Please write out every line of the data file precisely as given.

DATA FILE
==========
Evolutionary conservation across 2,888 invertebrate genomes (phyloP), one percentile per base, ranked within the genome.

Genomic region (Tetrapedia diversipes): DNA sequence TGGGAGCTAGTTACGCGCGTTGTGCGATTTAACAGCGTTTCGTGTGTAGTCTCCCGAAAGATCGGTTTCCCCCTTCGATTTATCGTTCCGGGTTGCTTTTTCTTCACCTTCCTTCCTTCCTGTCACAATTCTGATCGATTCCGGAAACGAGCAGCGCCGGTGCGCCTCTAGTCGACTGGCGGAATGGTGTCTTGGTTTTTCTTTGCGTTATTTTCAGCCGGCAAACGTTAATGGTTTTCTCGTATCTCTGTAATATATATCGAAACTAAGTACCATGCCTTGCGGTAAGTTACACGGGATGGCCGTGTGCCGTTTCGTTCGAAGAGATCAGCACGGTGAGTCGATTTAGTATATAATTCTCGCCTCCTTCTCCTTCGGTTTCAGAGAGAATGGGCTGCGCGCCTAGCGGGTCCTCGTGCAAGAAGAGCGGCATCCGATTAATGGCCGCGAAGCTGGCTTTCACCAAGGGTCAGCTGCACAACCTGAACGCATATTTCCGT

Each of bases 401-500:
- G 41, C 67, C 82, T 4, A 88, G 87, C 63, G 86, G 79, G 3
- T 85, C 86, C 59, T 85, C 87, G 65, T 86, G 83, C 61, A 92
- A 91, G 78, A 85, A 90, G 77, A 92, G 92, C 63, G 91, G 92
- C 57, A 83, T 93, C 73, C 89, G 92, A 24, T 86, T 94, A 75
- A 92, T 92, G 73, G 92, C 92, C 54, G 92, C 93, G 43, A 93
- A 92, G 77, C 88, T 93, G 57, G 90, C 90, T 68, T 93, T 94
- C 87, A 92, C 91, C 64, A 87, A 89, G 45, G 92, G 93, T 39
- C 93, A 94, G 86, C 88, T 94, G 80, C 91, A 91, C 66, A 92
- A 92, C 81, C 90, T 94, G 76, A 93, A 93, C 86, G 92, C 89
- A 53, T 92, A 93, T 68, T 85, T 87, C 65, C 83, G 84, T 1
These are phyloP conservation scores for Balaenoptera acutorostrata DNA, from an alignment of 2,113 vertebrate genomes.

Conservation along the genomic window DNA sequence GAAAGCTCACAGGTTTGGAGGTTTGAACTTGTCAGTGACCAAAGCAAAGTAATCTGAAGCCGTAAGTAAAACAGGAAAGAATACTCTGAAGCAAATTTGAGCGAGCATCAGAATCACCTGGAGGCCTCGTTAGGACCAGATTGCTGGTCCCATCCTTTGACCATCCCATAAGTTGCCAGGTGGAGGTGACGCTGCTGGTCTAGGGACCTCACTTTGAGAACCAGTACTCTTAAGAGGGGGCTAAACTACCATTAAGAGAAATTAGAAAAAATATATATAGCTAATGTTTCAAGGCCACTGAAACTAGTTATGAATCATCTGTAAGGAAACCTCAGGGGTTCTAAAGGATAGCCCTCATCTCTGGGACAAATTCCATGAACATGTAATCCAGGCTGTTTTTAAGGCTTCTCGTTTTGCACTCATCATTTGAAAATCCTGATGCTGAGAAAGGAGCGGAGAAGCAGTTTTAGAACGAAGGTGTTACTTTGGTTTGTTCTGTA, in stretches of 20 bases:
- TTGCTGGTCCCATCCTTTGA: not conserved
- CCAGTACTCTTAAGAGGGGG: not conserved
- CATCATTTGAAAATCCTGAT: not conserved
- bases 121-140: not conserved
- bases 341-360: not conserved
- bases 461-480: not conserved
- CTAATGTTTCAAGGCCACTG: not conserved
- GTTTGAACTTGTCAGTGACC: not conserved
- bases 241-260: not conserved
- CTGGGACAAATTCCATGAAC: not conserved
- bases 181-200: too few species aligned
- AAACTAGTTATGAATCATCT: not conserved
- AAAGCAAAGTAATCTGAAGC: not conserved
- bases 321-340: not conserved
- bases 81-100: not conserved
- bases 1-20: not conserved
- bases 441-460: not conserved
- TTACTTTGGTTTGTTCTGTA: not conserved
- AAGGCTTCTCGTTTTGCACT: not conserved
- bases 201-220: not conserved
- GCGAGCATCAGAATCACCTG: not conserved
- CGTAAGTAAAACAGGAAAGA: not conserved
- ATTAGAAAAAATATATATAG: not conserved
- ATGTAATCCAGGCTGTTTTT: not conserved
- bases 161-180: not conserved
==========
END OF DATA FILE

Evolutionary conservation across 2,888 invertebrate genomes (phyloP), one percentile per base, ranked within the genome.

Genomic region (Tetrapedia diversipes): DNA sequence TGGGAGCTAGTTACGCGCGTTGTGCGATTTAACAGCGTTTCGTGTGTAGTCTCCCGAAAGATCGGTTTCCCCCTTCGATTTATCGTTCCGGGTTGCTTTTTCTTCACCTTCCTTCCTTCCTGTCACAATTCTGATCGATTCCGGAAACGAGCAGCGCCGGTGCGCCTCTAGTCGACTGGCGGAATGGTGTCTTGGTTTTTCTTTGCGTTATTTTCAGCCGGCAAACGTTAATGGTTTTCTCGTATCTCTGTAATATATATCGAAACTAAGTACCATGCCTTGCGGTAAGTTACACGGGATGGCCGTGTGCCGTTTCGTTCGAAGAGATCAGCACGGTGAGTCGATTTAGTATATAATTCTCGCCTCCTTCTCCTTCGGTTTCAGAGAGAATGGGCTGCGCGCCTAGCGGGTCCTCGTGCAAGAAGAGCGGCATCCGATTAATGGCCGCGAAGCTGGCTTTCACCAAGGGTCAGCTGCACAACCTGAACGCATATTTCCGT

Each of bases 401-500:
- G 41, C 67, C 82, T 4, A 88, G 87, C 63, G 86, G 79, G 3
- T 85, C 86, C 59, T 85, C 87, G 65, T 86, G 83, C 61, A 92
- A 91, G 78, A 85, A 90, G 77, A 92, G 92, C 63, G 91, G 92
- C 57, A 83, T 93, C 73, C 89, G 92, A 24, T 86, T 94, A 75
- A 92, T 92, G 73, G 92, C 92, C 54, G 92, C 93, G 43, A 93
- A 92, G 77, C 88, T 93, G 57, G 90, C 90, T 68, T 93, T 94
- C 87, A 92, C 91, C 64, A 87, A 89, G 45, G 92, G 93, T 39
- C 93, A 94, G 86, C 88, T 94, G 80, C 91, A 91, C 66, A 92
- A 92, C 81, C 90, T 94, G 76, A 93, A 93, C 86, G 92, C 89
- A 53, T 92, A 93, T 68, T 85, T 87, C 65, C 83, G 84, T 1
These are phyloP conservation scores for Balaenoptera acutorostrata DNA, from an alignment of 2,113 vertebrate genomes.

Conservation along the genomic window DNA sequence GAAAGCTCACAGGTTTGGAGGTTTGAACTTGTCAGTGACCAAAGCAAAGTAATCTGAAGCCGTAAGTAAAACAGGAAAGAATACTCTGAAGCAAATTTGAGCGAGCATCAGAATCACCTGGAGGCCTCGTTAGGACCAGATTGCTGGTCCCATCCTTTGACCATCCCATAAGTTGCCAGGTGGAGGTGACGCTGCTGGTCTAGGGACCTCACTTTGAGAACCAGTACTCTTAAGAGGGGGCTAAACTACCATTAAGAGAAATTAGAAAAAATATATATAGCTAATGTTTCAAGGCCACTGAAACTAGTTATGAATCATCTGTAAGGAAACCTCAGGGGTTCTAAAGGATAGCCCTCATCTCTGGGACAAATTCCATGAACATGTAATCCAGGCTGTTTTTAAGGCTTCTCGTTTTGCACTCATCATTTGAAAATCCTGATGCTGAGAAAGGAGCGGAGAAGCAGTTTTAGAACGAAGGTGTTACTTTGGTTTGTTCTGTA, in stretches of 20 bases:
- TTGCTGGTCCCATCCTTTGA: not conserved
- CCAGTACTCTTAAGAGGGGG: not conserved
- CATCATTTGAAAATCCTGAT: not conserved
- bases 121-140: not conserved
- bases 341-360: not conserved
- bases 461-480: not conserved
- CTAATGTTTCAAGGCCACTG: not conserved
- GTTTGAACTTGTCAGTGACC: not conserved
- bases 241-260: not conserved
- CTGGGACAAATTCCATGAAC: not conserved
- bases 181-200: too few species aligned
- AAACTAGTTATGAATCATCT: not conserved
- AAAGCAAAGTAATCTGAAGC: not conserved
- bases 321-340: not conserved
- bases 81-100: not conserved
- bases 1-20: not conserved
- bases 441-460: not conserved
- TTACTTTGGTTTGTTCTGTA: not conserved
- AAGGCTTCTCGTTTTGCACT: not conserved
- bases 201-220: not conserved
- GCGAGCATCAGAATCACCTG: not conserved
- CGTAAGTAAAACAGGAAAGA: not conserved
- ATTAGAAAAAATATATATAG: not conserved
- ATGTAATCCAGGCTGTTTTT: not conserved
- bases 161-180: not conserved